Check it out! I baked my own pretzels! Yay! (Hehe, and I just realised that I have three posts in a row with a pretzel as the first picture!)
The week before PORKTOBERFEST II, I was undecided as to whether I'd bake pretzels. I really, really wanted some freshly baked Bavarian deliciousness, but I just wasn't sure if I'd have time on the day. But then I saw a recipe for them in Gourmet Traveller, and that made up my mind for me. (The recipe is here, on the Gourmet Traveller website).
I know you can buy pretzels here, but they're never really impressive. I'd say Lueneburger or Brezel Biz are the best you can buy in Melbourne, but I'm still not super-keen on them. Whilst I think they're made reasonably well, pretzels are only really good when they're fresh out of the oven. After they've been sitting around for a few hours, you may as well not bother. And this is where home-made pretzels will always have the edge over store-bought ones, no matter how rough and ramshackle they are. (Oh, how I miss Grimminger bakery, and their constant stream of hot pretzels, baked throughout the day!)
I made and kneaded the dough the night before and let it have a slow rise in the fridge overnight.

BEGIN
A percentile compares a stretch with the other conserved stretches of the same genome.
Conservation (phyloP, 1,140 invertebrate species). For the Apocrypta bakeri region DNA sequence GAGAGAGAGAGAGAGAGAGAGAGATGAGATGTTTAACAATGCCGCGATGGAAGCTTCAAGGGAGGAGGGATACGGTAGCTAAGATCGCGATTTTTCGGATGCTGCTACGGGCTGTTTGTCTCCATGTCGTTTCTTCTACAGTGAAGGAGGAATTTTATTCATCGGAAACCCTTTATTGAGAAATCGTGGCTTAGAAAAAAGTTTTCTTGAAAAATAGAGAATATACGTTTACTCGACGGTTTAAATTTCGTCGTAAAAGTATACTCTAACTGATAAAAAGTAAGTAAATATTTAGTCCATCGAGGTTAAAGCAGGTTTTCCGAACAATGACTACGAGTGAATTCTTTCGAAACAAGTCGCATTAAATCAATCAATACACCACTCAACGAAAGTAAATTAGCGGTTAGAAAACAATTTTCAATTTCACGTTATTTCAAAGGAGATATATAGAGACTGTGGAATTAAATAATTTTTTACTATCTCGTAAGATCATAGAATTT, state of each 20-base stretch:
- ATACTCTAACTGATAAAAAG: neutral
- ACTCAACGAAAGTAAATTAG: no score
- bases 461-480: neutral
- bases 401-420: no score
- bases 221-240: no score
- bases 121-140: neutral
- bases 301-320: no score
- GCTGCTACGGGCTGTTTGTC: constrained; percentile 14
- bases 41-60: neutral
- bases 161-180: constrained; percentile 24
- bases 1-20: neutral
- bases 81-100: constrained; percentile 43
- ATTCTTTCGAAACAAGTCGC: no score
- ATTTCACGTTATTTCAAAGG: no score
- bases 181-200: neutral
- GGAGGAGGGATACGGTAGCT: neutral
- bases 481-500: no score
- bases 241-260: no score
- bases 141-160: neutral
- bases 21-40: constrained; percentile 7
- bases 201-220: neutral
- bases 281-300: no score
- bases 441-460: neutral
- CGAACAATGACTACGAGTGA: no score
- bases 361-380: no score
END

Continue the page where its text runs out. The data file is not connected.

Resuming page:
Early on the morning of the party, I got rolling! (You may remember the last time I made pretzels, with Duncan and Thanh, I struggled to roll the dough out into long sausage shapes, but this time I had no such trouble - woo!)
You'll see from the first picture in this post that my pretzels were quite thick - I didn't think they'd expand so much; next time I'd definitely roll them thinner.
Traditionally the pretzels are poached in a solution of lye (AKA caustic soda) before being baked, to give them their characteristic colour and taste. Gourmet Traveller's recipe, however, has a much simpler poaching liquid: water and baking soda. Much easier for home cooks!
|Raw on the left, poached on the right|
|Brushed with egg-yolk glaze|
And before you worry about excess salt consumption, remember that in Germany, people just rub off the excess salt with their fingers before eating.
Ooh look - they split just like real pretzels do!
I also loved the pretty patterns they left on the baking paper.
Don't you just love this pretzel bread-bag? I got it at Tchibo in Germany, and thought it was sooo super-cute! Love!
The pretzels were really easy (all the kneading was done in a mixer), and so lovely fresh out of the oven. I think I'll be baking these a lot from now on!